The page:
The privilege of social isolation

A series of home in a neighbourhood as seen from above.

Yes, these are incredibly unstable times and the impacts are being felt by everyone worldwide. Collectively, we are now thinking about the most vulnerable, the people on the margins, the ones most susceptible to contracting and being deeply impacted by the COVID-19 virus. We think of our parents and friends in seniors living centres, and know how deadly it can be if the virus takes hold. We think of hospitals where our dedicated healthcare professionals risk their safety to care for others. But there are others, the ones truly on or outside the margins of our communities.

There are people who are living on the street, without homes or beds or food, struggling with urgent and unattended physical and mental health concerns. Daily, women and their children are fleeing abuse and forced to leave their homes. They need the safety of a women’s shelter because as a society, we still aren’t demanding that abusive men leave their homes. Women are truly trapped now, with no safe option. There are folks struggling with mental illness who  live in group homes. And further from our experience there are people living in refugee camps, already thrust into life threatening, destabilizing circumstances that are beyond their control. The privilege of choice can be invisible when we are so accustomed to taking choice and freedom for granted.

The privilege of being able to follow the directive to isolate and keep physical distance is not one that every person can comply with. In normal times, it is an appalling statement of our humanity that people must live on the streets because we have not created safe and affordable living spaces for them indoors. In a single day in Canada, nearly 8000 women and their children access women’s shelters for protection from male partners. Their worlds are turned upside down and they experience a hidden form of homelessness. People with mental illness have limited options and are considered ‘lucky’ to be living in a group home, but live very close to the edge of homelessness. Over 37,000 people are forced to flee their homes everyday due to conflict, violence, human rights violations or persecution.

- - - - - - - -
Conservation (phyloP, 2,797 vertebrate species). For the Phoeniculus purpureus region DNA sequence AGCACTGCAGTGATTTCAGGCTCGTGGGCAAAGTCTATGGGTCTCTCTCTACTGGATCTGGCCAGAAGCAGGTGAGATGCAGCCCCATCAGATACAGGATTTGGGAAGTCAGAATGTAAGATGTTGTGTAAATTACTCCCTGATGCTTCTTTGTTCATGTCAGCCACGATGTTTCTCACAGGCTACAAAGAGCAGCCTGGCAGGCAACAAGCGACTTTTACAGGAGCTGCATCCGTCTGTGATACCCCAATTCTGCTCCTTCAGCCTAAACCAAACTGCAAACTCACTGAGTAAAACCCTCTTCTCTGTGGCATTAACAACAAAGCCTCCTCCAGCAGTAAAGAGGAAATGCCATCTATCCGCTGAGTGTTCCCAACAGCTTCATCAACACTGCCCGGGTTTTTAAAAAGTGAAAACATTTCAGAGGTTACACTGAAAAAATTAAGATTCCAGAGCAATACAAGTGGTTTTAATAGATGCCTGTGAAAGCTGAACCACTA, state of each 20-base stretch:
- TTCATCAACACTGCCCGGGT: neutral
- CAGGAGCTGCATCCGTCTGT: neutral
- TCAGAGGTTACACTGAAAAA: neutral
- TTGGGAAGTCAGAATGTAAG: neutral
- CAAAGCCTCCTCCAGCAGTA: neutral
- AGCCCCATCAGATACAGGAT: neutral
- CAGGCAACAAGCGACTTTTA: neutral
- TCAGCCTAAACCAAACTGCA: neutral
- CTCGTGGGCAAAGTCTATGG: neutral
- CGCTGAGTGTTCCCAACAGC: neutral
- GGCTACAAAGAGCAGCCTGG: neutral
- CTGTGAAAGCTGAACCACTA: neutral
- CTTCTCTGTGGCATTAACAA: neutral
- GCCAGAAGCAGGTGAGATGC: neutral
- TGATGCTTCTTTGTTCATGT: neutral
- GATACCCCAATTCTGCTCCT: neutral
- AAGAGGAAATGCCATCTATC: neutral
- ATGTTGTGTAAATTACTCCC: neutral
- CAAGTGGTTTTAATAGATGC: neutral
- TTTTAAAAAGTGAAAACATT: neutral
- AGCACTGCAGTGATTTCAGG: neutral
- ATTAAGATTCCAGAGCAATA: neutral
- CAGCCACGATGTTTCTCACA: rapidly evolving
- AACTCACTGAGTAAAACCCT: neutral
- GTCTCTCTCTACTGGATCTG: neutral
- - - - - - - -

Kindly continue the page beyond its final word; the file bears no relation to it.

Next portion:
I don’t have an answer for any of this. But I do have a message. Those of us who have a home, a bed, food, the resources to purchase and store goods, and a means to stay connected to the events as they unfold around the world, consider ourselves extremely lucky. Let’s practice gratitude, not resentment for the inconveniences that the virus has had on our world. Consider ways that we can share our privilege with those who are vulnerable and invisible. And not just now, but once a new order is restored in our communities.

One Comment

  1. Thank you for the timely, insightful and ‘directed’ article, Jill. Yes, gratitude, more than anything is what is necessary. Be safe and be well.

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